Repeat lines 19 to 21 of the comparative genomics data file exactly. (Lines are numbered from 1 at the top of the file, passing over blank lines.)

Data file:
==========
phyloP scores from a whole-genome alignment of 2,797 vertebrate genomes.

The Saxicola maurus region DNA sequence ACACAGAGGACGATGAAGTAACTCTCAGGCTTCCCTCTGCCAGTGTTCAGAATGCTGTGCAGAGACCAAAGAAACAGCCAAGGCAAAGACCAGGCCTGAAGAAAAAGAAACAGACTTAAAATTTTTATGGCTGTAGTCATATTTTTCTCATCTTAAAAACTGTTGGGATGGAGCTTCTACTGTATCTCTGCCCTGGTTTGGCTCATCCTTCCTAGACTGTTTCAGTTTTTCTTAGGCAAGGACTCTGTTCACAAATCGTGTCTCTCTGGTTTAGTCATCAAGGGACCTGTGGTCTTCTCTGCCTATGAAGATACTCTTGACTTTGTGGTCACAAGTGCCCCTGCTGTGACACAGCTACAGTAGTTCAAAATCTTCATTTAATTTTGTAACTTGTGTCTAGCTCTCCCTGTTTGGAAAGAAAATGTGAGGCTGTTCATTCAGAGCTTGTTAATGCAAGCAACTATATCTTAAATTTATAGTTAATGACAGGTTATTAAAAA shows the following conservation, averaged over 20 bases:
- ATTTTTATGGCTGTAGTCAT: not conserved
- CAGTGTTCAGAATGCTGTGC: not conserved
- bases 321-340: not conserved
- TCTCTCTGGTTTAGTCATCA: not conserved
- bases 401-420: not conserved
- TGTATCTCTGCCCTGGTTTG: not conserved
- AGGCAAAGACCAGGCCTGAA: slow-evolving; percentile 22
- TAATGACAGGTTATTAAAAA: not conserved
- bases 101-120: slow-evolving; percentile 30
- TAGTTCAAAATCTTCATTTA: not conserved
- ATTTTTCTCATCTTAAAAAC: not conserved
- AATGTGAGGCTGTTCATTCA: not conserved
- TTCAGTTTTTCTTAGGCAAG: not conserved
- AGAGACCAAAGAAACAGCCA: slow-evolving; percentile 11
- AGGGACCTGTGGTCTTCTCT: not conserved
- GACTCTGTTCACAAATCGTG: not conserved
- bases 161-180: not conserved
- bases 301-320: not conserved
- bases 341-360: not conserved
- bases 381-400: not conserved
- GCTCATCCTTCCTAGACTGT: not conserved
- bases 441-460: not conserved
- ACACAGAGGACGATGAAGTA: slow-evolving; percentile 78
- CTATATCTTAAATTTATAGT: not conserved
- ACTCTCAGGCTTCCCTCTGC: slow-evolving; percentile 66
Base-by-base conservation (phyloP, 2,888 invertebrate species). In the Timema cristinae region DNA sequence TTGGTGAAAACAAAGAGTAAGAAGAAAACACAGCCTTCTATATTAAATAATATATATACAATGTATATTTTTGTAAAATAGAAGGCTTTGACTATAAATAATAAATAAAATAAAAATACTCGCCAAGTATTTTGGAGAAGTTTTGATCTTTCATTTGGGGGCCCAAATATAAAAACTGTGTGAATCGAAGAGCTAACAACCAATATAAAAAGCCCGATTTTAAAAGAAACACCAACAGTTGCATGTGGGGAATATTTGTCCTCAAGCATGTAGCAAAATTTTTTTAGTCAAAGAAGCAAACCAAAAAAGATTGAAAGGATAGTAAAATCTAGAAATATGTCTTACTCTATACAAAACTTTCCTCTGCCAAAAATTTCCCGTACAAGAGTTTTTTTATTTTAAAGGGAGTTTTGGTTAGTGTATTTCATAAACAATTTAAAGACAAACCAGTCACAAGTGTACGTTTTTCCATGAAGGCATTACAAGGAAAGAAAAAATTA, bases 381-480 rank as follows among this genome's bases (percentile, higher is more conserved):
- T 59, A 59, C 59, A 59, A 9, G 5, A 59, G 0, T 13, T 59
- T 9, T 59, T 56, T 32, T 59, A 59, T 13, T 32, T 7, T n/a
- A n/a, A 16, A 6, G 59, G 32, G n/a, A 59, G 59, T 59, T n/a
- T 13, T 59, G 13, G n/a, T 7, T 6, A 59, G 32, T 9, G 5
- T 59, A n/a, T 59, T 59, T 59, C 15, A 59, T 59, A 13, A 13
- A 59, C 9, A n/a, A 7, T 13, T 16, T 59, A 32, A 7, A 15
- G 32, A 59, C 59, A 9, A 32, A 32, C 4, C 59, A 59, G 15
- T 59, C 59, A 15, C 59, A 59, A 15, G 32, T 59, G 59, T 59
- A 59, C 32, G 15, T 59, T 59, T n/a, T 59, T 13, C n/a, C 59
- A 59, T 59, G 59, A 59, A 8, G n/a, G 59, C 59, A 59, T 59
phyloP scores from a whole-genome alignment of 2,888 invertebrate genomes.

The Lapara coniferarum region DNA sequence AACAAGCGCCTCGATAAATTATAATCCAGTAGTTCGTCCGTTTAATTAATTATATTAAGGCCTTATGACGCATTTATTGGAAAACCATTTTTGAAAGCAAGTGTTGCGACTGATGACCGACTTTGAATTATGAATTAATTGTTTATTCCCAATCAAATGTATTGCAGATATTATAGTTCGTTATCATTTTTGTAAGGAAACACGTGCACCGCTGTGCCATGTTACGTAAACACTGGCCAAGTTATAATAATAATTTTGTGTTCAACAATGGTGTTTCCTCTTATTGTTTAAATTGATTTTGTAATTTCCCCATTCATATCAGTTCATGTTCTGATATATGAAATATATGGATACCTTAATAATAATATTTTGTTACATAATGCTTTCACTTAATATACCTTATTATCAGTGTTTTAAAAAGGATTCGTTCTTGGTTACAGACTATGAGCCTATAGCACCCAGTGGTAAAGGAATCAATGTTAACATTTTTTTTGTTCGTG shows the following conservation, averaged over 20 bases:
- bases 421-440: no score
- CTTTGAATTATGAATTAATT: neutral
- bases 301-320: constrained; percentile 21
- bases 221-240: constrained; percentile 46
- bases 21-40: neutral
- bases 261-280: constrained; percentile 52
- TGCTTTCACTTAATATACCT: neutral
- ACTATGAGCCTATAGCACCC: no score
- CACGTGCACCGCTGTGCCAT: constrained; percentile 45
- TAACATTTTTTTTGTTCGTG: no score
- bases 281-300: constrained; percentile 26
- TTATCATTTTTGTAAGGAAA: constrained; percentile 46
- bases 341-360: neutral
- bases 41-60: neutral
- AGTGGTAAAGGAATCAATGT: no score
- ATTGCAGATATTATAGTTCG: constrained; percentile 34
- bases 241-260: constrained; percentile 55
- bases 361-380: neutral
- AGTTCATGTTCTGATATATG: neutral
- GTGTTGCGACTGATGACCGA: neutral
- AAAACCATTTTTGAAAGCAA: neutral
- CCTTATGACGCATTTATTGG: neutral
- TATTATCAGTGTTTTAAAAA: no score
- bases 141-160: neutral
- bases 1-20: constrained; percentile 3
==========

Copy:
- bases 161-180: not conserved
- bases 301-320: not conserved
- bases 341-360: not conserved